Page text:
Microsoft recently set a date for its game streaming debut, with Project xCloud scheduled for public availability on September 15. The technology joins its existing Xbox Game Pass Ultimate service, its monthly subscription for Xbox games, with cloud gaming to be included at no additional cost for users. That brings over 100 Xbox One titles to mobile devices, but at least in its initial iteration, eyes only an Android release.
The reasoning is clear — iPhone development is at a standstill due to Apple and its policies. It comes amid rising developer tensions, with a recent tech antitrust hearing dragging top CEOs for perceived monopolies. But even with Apple in the hot seat, there's no resolution in sight.
Microsoft pushes ahead with Project xCloud on Android, leaving iOS users in the dark
While Project xCloud trials on Android soon advance to the Xbox Game Pass subscription, the two-year timeline has seen little progress on its iOS counterpart. While Microsoft invested in its game-streaming backend throughout the decade, closed testing kicked off exclusively through Android devices, despite instances of functional iPhone prototypes. Project xCloud saw a limited iOS test a few months later, but capped at just 10,000 participants, with only one playable game.
In the following months, little has changed. While the Android version now boasts over 100 playable titles, iOS devices only have "Halo: The Master Chief Collection." The Android version receives updates on a steady cadence, while the iPhone has only received minor bug fixes and performance tweaks. The latest preview build also shutters on August 5 (in a few hours, as of publication) due to an automatic Apple-enforced expiry date on all TestFlight apps, signifying 90 days without an update on iOS. Once expired, the app will cease to function.
Project xCloud for iOS is left stagnant, while Microsoft pushes forward on its Android rollout. We understand the lack of updates appears to be the direct result of Apple's App Store policies, as further backed by a recent Bloomberg report. Cupertino policy prevents Microsoft from hosting third-party properties through its storefront, while also barring catalogs of multiple games in a single app. That provides the platform holder with full oversight on iOS app distribution, generating a seemingly insurmountable hurdle for Xbox.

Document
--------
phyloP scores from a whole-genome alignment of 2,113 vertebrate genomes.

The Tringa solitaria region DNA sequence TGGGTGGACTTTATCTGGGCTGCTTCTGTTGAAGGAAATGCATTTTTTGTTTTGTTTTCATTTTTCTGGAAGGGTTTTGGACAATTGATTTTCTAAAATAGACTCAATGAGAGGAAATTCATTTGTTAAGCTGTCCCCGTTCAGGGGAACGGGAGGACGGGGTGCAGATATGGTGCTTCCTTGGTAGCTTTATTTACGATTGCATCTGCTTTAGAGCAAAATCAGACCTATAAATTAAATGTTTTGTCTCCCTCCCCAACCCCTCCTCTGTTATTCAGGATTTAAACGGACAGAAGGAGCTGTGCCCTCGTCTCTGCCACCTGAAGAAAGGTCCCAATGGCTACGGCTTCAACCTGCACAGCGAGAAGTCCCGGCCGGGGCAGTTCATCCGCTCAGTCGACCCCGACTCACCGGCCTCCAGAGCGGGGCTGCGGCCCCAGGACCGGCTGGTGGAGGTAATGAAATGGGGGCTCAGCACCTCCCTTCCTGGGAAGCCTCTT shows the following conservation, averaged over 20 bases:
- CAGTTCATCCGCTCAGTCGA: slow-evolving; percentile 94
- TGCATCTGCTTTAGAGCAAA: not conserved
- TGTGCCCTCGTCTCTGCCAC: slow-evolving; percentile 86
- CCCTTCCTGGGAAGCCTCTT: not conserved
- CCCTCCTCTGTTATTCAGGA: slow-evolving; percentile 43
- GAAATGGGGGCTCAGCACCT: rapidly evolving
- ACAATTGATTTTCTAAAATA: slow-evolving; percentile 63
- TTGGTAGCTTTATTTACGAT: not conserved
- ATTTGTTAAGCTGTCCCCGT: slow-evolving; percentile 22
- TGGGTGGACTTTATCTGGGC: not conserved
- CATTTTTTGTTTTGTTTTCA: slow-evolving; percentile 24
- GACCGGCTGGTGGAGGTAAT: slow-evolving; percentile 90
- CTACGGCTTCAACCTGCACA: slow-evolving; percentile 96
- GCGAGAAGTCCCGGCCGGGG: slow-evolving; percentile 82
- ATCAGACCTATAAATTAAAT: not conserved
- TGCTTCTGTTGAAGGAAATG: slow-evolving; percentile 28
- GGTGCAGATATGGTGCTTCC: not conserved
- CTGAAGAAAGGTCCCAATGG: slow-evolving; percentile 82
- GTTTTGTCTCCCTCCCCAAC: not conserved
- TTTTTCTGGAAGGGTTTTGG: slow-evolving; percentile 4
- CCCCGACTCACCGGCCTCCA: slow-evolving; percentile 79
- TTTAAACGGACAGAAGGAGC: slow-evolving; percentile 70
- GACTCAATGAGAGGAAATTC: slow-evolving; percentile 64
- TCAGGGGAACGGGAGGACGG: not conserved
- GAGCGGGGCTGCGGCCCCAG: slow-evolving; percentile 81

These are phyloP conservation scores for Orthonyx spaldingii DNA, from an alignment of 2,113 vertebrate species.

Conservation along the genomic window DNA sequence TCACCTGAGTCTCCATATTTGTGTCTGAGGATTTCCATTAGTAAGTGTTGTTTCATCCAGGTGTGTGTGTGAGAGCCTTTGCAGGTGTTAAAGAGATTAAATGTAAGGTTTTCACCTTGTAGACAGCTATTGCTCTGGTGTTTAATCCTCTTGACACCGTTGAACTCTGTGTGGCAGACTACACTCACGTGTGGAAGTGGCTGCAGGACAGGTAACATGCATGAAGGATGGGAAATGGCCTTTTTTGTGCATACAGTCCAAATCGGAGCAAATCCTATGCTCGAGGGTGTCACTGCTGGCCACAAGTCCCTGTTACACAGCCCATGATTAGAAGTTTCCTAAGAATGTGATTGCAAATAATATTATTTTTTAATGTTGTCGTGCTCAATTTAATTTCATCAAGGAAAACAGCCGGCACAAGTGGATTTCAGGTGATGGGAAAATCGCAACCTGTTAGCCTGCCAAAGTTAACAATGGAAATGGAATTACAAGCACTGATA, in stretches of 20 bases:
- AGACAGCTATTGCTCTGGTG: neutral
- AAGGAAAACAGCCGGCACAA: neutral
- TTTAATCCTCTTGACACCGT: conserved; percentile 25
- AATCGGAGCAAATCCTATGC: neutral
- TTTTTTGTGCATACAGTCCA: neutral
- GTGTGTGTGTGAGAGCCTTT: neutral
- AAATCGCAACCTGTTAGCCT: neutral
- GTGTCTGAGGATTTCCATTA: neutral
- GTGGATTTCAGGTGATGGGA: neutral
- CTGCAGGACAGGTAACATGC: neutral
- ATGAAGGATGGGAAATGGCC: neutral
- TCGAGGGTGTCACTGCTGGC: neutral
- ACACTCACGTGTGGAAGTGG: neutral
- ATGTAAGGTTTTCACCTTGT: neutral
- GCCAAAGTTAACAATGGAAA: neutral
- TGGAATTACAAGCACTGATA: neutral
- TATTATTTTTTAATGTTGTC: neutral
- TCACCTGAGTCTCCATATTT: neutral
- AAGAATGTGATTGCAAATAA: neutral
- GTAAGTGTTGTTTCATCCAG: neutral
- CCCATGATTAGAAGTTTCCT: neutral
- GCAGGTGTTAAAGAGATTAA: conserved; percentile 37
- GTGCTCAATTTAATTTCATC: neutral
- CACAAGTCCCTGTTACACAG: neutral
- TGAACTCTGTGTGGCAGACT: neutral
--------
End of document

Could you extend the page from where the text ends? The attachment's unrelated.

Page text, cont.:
Microsoft has also failed to expand its initial iOS testing group, still capped at just 10,000 users. While Redmond isn't talking specifics, that number comes from restrictions on the TestFlight developer platform, with a strict limit on active testers. It once again appears Microsoft has been unable to exceed that count, putting Project xCloud expansions on hold.
Apple's tight grip on iOS and the iPhone has caught the spotlight as of late, compounded with the recent antitrust hearing in late July. Apple, Google, Facebook, and Amazon all pushed back on claims of anti-competitive practices, with Apple CEO Tim Cook defending the company's App Store and fair opportunities for developers. But documents shared by the House Antitrust Subcommittee included examples of a backdoor deal between Apple and Amazon, halving the usual 30% revenue share for Amazon Prime. Apple also enjoys free roam on its platform, with its Apple Music and Apple Arcade services pushed above external rivals.
The future of Project xCloud is uncertain, due to our Apple-Google duopoly.
Apple, often described as a "gatekeeper" to the iPhone and its broader iOS ecosystem, continues to impose a variety of strict guidelines on developers. Various apps are mandated to use Apple's payment tools and take the 30% hit, although with exceptions for "reader" apps when accessing previous purchases. That births creative workarounds, with Netflix no longer providing in-app subscriptions or Spotify raising iOS on-device pricing. Most recently, apps like Basecamp's Hey email fight to stay online, with a commendable response from CTO David Heinemeier Hansson to fuel these conversations.
But for Microsoft's game streaming struggles, it's not alone. Google's Stadia and Nvidia's GeForce Now also face similar hurdles, unable to expand into that crucial mobile segment. And in the past, Apple formerly blocked Steam Link, which enables PC gamers to stream titles via their home network, with the app inaccessible until 2019.
Apple argues its platform doesn't stifle app development, and competition keeps the platform in check. But that's far from the truth, with well-documented cases of developers bending the rules to keep their mobile endeavors alive. It's all familiar ground here, and the outcome is still solely in Apple's control.
An inability to hit the iPhone and iPad locks out a sizeable market across all regions. Even with impressive technology to back, it's far from the ubiquity Microsoft needs to deliver.
I understand Microsoft's decision to stay quiet, with the company unlikely to go on the record bashing Apple, especially if negotiations remain underway. But the future of Project xCloud is uncertain, with its mobile-first approach to cloud gaming hampered by the OS duopoly. It's not just Microsoft, and we need more voices for something to change.
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